Harvey Harris Cluff
Cluff, Harvey Harris, president of the Iosepa colony of Hawaiian Saints from 1889 to March 1901, is the son of David Cluff, senior, and Betsy Hall, and was born January 9, 1836, at Kirtland, Geauga county, Ohio. He is the seventh child of a family of twelve children.
The family of Cluffs moved from New Hampshire to Kirtland, Ohio, where they became identified as members of the Church of Jesus Christ of Latter-day Saints: thence they removed to Nauvoo, in 1840, where they remained until the expulsion of the Saints in 1846. Leaving Nauvoo as exiles in 1846, the family reached Mt. Pisgah, in Iowa. Two years recuperating prepared the family for the journey to Council Bluffs, thence to Utah in the spring of 1850, arriving at Salt Lake on the 3rd day of October.
Provo, Utah county, was selected for a permanent home and here the family joined the few settlers who preceded them in building a log fort, of four angles, the houses all facing a square.
October 6, 1856, at a semi-annual conference held in Salt Lake City Harvey H. offered his services at the call of President Brigham Young to go back on the plains and assist the belated hand-cart companies. He started the following day, with other volunteers, and 22 four-mule teams loaded with supplies, and was gone three months.
In May he was ordained a Seventy of the 45th quorum and afterwards he became one of the presidents of that quorum. He served in the "Echo canyon" war and became one of the "Standing army." He served three terms as a member of the city council of Provo city and in 1860 joined four of his brothers in the erection of a large two-story furniture, dancing and theatrical building, in which Harvey distinguished himself in personating the character of Claud Melnot, John Mildmay, Don Caesar de Bazan and the Yankee in Cuba. He went to England on a mission in the spring of 1865, leaving his wife with the only surviving child, a daughter, Margaret, three years old; their three sons, Harvey H., Seth M. and George H. had died a few years previously. After laboring six months in the Manchester conference, he was appointed president of the Glasgow conference and Scottish district, which positions he held when released to return home in 1868.
He was appointed captain of the company of Saints which sailed from Liverpool, England, in the ship "Constitution," and after his arrival home, he was admitted into the "School of the Prophets." In 1869 he was called to go on a mission to the Sandwich islands, accompanied by his wife, who had lost her last child just previous to his return from Europe. He labored Gn the Laie sugar works during the five years, except six weeks, when he went to the island of Hawaii, returning home in 1874. After his return he clerked in the Provo co-op, became business manager of the "Utah County Times Publishing Co.," a director in the "United Order" organization, and assessor and collector of Utah county and Provo city. Thus he was employed until 1879.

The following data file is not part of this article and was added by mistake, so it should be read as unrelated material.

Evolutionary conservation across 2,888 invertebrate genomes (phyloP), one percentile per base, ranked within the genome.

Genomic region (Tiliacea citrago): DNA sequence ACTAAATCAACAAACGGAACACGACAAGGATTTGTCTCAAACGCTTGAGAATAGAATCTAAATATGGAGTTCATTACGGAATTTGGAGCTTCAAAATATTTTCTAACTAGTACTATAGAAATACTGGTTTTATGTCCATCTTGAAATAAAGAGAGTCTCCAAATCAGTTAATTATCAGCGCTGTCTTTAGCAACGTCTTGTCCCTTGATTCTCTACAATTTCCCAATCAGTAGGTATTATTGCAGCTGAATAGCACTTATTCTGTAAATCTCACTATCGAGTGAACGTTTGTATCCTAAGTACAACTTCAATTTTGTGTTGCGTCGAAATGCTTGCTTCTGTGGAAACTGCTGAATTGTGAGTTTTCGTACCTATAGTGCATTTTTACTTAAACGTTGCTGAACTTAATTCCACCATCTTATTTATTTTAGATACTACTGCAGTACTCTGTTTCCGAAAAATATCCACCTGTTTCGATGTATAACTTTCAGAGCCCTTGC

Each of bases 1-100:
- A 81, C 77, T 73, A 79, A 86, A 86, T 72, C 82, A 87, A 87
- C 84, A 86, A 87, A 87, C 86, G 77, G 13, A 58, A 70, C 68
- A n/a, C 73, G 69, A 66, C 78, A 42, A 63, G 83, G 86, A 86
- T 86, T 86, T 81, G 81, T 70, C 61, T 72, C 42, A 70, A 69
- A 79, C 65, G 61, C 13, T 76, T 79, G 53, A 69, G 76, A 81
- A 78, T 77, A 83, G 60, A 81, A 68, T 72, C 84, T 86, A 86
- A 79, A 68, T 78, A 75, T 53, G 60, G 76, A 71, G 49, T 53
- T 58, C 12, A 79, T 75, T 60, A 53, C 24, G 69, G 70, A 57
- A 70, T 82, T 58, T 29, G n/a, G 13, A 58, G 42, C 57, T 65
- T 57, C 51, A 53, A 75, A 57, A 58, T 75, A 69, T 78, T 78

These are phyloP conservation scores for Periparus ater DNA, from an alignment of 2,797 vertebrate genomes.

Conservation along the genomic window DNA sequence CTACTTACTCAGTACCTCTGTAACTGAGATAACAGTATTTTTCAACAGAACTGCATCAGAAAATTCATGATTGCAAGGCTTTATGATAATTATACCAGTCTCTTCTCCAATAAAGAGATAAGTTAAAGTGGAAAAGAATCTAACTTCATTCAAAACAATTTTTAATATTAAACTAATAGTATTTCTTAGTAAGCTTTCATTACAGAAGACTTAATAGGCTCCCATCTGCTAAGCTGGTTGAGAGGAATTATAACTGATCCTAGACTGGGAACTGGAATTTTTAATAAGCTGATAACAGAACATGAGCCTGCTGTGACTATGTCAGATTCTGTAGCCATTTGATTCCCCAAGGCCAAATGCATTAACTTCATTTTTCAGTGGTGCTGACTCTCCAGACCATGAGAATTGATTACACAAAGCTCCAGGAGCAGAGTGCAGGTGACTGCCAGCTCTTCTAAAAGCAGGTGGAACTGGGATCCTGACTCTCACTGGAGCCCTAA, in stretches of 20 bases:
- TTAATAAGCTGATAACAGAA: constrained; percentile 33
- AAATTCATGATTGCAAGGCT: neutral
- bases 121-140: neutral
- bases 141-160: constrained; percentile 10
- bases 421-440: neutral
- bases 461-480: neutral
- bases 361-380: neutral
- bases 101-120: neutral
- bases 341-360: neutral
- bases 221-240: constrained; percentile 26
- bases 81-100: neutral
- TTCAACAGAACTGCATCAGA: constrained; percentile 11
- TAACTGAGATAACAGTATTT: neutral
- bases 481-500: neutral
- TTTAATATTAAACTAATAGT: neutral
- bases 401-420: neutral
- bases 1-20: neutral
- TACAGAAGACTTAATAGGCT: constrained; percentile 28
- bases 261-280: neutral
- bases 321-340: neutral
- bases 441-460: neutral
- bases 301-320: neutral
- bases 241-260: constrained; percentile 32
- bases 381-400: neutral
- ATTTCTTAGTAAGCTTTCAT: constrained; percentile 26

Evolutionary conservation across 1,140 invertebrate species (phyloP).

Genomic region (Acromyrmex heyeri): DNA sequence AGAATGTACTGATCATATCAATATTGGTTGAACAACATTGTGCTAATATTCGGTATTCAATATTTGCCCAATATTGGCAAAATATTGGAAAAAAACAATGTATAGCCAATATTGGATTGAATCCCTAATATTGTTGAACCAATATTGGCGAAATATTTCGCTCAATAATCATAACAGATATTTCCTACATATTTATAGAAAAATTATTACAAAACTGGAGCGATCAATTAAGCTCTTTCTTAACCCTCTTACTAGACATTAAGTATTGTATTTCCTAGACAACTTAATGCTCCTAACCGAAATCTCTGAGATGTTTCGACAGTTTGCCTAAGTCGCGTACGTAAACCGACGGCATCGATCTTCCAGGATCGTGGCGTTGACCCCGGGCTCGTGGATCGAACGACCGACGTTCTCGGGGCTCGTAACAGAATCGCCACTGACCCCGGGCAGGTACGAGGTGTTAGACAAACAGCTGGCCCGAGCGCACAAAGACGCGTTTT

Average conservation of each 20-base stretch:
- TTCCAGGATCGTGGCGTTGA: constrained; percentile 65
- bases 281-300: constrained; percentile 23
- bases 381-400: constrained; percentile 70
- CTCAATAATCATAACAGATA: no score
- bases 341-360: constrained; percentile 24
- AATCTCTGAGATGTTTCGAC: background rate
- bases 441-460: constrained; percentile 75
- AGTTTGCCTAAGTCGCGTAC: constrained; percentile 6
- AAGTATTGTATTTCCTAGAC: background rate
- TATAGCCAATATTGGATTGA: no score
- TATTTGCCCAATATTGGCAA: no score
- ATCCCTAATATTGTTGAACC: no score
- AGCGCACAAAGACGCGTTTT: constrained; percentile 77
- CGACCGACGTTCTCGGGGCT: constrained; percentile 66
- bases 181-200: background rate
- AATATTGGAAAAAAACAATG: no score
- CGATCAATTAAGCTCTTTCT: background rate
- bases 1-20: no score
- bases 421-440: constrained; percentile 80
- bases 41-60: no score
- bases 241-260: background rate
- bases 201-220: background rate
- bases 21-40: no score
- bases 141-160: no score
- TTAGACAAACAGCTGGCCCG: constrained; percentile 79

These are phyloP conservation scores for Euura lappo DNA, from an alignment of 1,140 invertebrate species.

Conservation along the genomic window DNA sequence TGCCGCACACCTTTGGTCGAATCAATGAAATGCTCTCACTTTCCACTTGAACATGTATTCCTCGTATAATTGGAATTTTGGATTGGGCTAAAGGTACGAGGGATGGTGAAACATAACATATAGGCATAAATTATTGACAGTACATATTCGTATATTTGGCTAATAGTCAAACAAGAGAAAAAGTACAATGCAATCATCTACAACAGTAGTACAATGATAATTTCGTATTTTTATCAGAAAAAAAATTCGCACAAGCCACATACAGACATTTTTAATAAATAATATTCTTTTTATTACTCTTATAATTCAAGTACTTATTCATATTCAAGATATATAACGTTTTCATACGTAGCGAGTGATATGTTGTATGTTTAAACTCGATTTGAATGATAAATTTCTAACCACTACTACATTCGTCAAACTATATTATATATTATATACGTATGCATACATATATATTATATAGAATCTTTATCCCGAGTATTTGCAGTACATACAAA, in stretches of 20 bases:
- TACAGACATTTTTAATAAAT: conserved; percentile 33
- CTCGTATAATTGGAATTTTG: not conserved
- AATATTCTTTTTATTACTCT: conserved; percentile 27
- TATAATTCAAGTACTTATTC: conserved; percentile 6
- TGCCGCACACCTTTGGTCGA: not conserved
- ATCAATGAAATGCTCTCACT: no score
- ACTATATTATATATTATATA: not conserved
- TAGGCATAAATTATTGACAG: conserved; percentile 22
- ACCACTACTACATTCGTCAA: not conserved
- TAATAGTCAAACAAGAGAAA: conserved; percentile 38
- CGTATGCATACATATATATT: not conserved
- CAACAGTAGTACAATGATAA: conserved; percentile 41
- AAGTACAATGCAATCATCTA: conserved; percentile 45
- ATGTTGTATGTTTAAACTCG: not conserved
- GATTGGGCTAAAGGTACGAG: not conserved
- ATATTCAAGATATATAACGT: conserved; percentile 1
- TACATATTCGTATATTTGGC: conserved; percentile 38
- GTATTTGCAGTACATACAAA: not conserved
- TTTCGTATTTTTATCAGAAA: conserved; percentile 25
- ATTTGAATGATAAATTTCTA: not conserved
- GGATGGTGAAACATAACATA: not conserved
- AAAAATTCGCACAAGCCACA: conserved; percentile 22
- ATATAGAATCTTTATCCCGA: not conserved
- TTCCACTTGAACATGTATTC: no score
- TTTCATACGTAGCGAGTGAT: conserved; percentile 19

In August, 1875, he was ordained a Bishop by President Young and called to preside over the Fourth Ward of Provo, and on June 2, 1877, he was chosen second counselor to the president of Utah Stake. He entered into celestial marriage July 6, 1877. In 1879, while in the presidency of Utah Stake, he went, agreeable to call, to the Sandwich islands to preside over that mission, accompanied by his wife, Margaret. While visiting in Honolulu, Queen Kapiolani desired the presence of Pres. Cluff and wife at the palace, ostensibly for the purpose of receiving a blessing under his hands, which was granted. A new meeting house was commenced at Laie, the chief corner stone of which was laid by King David Kalakaua and Pres. Cluff, the latter; offering the dedicatory prayer. Church records were deposited in the southeast corner. Mr. Nagasaki, the envoy of Japan, was also present. Returning home with eight natives in. 1882.
Pres. Cluff resumed his duties in the presidency of Utah Stake and became manager of the Provo Lumber and Building Co., and superintendent of the erection of the Stake tabernacle. September 20, 1883, Margaret A. Cluff died in Provo, which was the saddest blow in all the trials of his life. He was elected a director of the First National bank of Provo, and of the Provo Co-op Institution and director and treasurer of the Church association of Utah Stake.
April 30, 1887, he was arrested on the charge of unlawful cohabitation with his wives and on the 14th of April of the following year he was sentenced to six months imprisonment in the penitentiary, and to pay $300 fine and costs. After serving five months, he was honorably released.
He acted as superintendent of the erection of the Brigham Young academy new building, which received the school Jan. 1, 1889. In August of this year, Pres. Wilford Woodruff sent a message to Pres. Cluff that it was the mind and will of the Lord that he should "colonize the Hawaiian Saints in Skull valley and preside over them." His wife, Emily, was set apart to the same mission. On the 28th of the same month, the colony was, under Pres. Cluff, located in Skull valley and the place was named Iosepa. A townsite was surveyed, lots drawn and Church organizations effected. In 1890, Presidents Woodruff, Cannon and Smith visited the colony and dedicated the valley for a gathering place for the Saints from the Islands of the Sea. A new meeting house was commenced in 1900, and the beginning of the new century found Pres. Cluff, presiding over the Hawaiian colony.
He was the father of sixteen children, having spent nearly twenty-one years of his life among the islanders and four years in the European mission.